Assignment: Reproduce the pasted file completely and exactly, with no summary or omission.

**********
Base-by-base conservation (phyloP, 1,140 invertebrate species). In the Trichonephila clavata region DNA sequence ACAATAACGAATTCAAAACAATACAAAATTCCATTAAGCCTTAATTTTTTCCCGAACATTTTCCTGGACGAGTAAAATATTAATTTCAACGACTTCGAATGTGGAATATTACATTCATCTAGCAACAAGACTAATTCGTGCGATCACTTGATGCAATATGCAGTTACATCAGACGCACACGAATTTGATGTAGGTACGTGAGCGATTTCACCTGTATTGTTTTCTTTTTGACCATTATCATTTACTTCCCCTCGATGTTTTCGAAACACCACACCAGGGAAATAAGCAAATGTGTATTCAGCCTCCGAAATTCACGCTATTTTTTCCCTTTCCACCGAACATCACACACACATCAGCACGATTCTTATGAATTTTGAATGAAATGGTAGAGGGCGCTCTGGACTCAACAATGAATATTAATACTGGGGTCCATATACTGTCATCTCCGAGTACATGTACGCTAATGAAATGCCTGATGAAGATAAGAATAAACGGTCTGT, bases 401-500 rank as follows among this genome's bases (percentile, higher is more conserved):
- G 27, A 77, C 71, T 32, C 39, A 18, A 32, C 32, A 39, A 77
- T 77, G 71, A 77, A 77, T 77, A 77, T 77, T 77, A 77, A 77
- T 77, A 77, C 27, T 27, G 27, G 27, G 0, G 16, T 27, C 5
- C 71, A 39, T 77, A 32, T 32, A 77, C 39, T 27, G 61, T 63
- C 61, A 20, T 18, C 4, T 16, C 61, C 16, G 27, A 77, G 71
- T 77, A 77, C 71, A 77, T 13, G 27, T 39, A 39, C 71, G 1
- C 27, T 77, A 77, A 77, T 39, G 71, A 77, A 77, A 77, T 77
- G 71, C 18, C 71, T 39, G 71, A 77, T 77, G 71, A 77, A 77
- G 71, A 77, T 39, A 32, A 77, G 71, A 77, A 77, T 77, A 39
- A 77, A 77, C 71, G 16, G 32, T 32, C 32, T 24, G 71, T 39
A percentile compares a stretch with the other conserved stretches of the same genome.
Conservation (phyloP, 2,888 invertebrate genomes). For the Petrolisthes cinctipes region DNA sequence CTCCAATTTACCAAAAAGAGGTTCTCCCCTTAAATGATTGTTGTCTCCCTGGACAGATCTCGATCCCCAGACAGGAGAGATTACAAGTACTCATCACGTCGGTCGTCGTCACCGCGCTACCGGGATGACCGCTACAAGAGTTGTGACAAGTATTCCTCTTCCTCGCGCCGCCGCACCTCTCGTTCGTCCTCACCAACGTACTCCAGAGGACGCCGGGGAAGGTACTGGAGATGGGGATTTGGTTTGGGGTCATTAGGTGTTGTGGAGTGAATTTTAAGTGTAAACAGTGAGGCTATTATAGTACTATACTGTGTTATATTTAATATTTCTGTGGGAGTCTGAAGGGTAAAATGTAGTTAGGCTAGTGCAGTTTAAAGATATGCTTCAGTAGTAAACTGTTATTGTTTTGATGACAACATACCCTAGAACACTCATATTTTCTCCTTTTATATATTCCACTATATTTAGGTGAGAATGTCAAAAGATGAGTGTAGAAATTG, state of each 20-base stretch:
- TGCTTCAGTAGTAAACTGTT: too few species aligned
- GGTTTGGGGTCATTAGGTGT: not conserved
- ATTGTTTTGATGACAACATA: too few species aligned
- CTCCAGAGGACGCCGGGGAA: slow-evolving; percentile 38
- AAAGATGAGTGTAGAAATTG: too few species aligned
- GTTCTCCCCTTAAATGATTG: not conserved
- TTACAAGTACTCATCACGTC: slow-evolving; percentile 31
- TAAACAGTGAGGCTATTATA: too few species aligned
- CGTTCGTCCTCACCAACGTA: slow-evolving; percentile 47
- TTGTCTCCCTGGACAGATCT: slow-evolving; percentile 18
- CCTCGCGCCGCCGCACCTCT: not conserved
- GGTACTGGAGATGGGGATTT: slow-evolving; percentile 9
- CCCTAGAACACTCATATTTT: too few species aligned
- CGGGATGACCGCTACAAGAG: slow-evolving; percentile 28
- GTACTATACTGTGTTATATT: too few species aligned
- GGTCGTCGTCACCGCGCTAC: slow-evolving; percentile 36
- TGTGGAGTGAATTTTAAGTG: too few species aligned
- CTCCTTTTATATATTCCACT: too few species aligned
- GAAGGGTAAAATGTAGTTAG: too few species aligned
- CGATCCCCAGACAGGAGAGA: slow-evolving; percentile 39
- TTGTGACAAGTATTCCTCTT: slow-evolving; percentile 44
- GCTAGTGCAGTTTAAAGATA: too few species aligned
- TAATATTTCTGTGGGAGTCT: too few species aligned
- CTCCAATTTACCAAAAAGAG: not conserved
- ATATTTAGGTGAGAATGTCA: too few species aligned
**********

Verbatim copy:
Base-by-base conservation (phyloP, 1,140 invertebrate species). In the Trichonephila clavata region DNA sequence ACAATAACGAATTCAAAACAATACAAAATTCCATTAAGCCTTAATTTTTTCCCGAACATTTTCCTGGACGAGTAAAATATTAATTTCAACGACTTCGAATGTGGAATATTACATTCATCTAGCAACAAGACTAATTCGTGCGATCACTTGATGCAATATGCAGTTACATCAGACGCACACGAATTTGATGTAGGTACGTGAGCGATTTCACCTGTATTGTTTTCTTTTTGACCATTATCATTTACTTCCCCTCGATGTTTTCGAAACACCACACCAGGGAAATAAGCAAATGTGTATTCAGCCTCCGAAATTCACGCTATTTTTTCCCTTTCCACCGAACATCACACACACATCAGCACGATTCTTATGAATTTTGAATGAAATGGTAGAGGGCGCTCTGGACTCAACAATGAATATTAATACTGGGGTCCATATACTGTCATCTCCGAGTACATGTACGCTAATGAAATGCCTGATGAAGATAAGAATAAACGGTCTGT, bases 401-500 rank as follows among this genome's bases (percentile, higher is more conserved):
- G 27, A 77, C 71, T 32, C 39, A 18, A 32, C 32, A 39, A 77
- T 77, G 71, A 77, A 77, T 77, A 77, T 77, T 77, A 77, A 77
- T 77, A 77, C 27, T 27, G 27, G 27, G 0, G 16, T 27, C 5
- C 71, A 39, T 77, A 32, T 32, A 77, C 39, T 27, G 61, T 63
- C 61, A 20, T 18, C 4, T 16, C 61, C 16, G 27, A 77, G 71
- T 77, A 77, C 71, A 77, T 13, G 27, T 39, A 39, C 71, G 1
- C 27, T 77, A 77, A 77, T 39, G 71, A 77, A 77, A 77, T 77
- G 71, C 18, C 71, T 39, G 71, A 77, T 77, G 71, A 77, A 77
- G 71, A 77, T 39, A 32, A 77, G 71, A 77, A 77, T 77, A 39
- A 77, A 77, C 71, G 16, G 32, T 32, C 32, T 24, G 71, T 39
A percentile compares a stretch with the other conserved stretches of the same genome.
Conservation (phyloP, 2,888 invertebrate genomes). For the Petrolisthes cinctipes region DNA sequence CTCCAATTTACCAAAAAGAGGTTCTCCCCTTAAATGATTGTTGTCTCCCTGGACAGATCTCGATCCCCAGACAGGAGAGATTACAAGTACTCATCACGTCGGTCGTCGTCACCGCGCTACCGGGATGACCGCTACAAGAGTTGTGACAAGTATTCCTCTTCCTCGCGCCGCCGCACCTCTCGTTCGTCCTCACCAACGTACTCCAGAGGACGCCGGGGAAGGTACTGGAGATGGGGATTTGGTTTGGGGTCATTAGGTGTTGTGGAGTGAATTTTAAGTGTAAACAGTGAGGCTATTATAGTACTATACTGTGTTATATTTAATATTTCTGTGGGAGTCTGAAGGGTAAAATGTAGTTAGGCTAGTGCAGTTTAAAGATATGCTTCAGTAGTAAACTGTTATTGTTTTGATGACAACATACCCTAGAACACTCATATTTTCTCCTTTTATATATTCCACTATATTTAGGTGAGAATGTCAAAAGATGAGTGTAGAAATTG, state of each 20-base stretch:
- TGCTTCAGTAGTAAACTGTT: too few species aligned
- GGTTTGGGGTCATTAGGTGT: not conserved
- ATTGTTTTGATGACAACATA: too few species aligned
- CTCCAGAGGACGCCGGGGAA: slow-evolving; percentile 38
- AAAGATGAGTGTAGAAATTG: too few species aligned
- GTTCTCCCCTTAAATGATTG: not conserved
- TTACAAGTACTCATCACGTC: slow-evolving; percentile 31
- TAAACAGTGAGGCTATTATA: too few species aligned
- CGTTCGTCCTCACCAACGTA: slow-evolving; percentile 47
- TTGTCTCCCTGGACAGATCT: slow-evolving; percentile 18
- CCTCGCGCCGCCGCACCTCT: not conserved
- GGTACTGGAGATGGGGATTT: slow-evolving; percentile 9
- CCCTAGAACACTCATATTTT: too few species aligned
- CGGGATGACCGCTACAAGAG: slow-evolving; percentile 28
- GTACTATACTGTGTTATATT: too few species aligned
- GGTCGTCGTCACCGCGCTAC: slow-evolving; percentile 36
- TGTGGAGTGAATTTTAAGTG: too few species aligned
- CTCCTTTTATATATTCCACT: too few species aligned
- GAAGGGTAAAATGTAGTTAG: too few species aligned
- CGATCCCCAGACAGGAGAGA: slow-evolving; percentile 39
- TTGTGACAAGTATTCCTCTT: slow-evolving; percentile 44
- GCTAGTGCAGTTTAAAGATA: too few species aligned
- TAATATTTCTGTGGGAGTCT: too few species aligned
- CTCCAATTTACCAAAAAGAG: not conserved
- ATATTTAGGTGAGAATGTCA: too few species aligned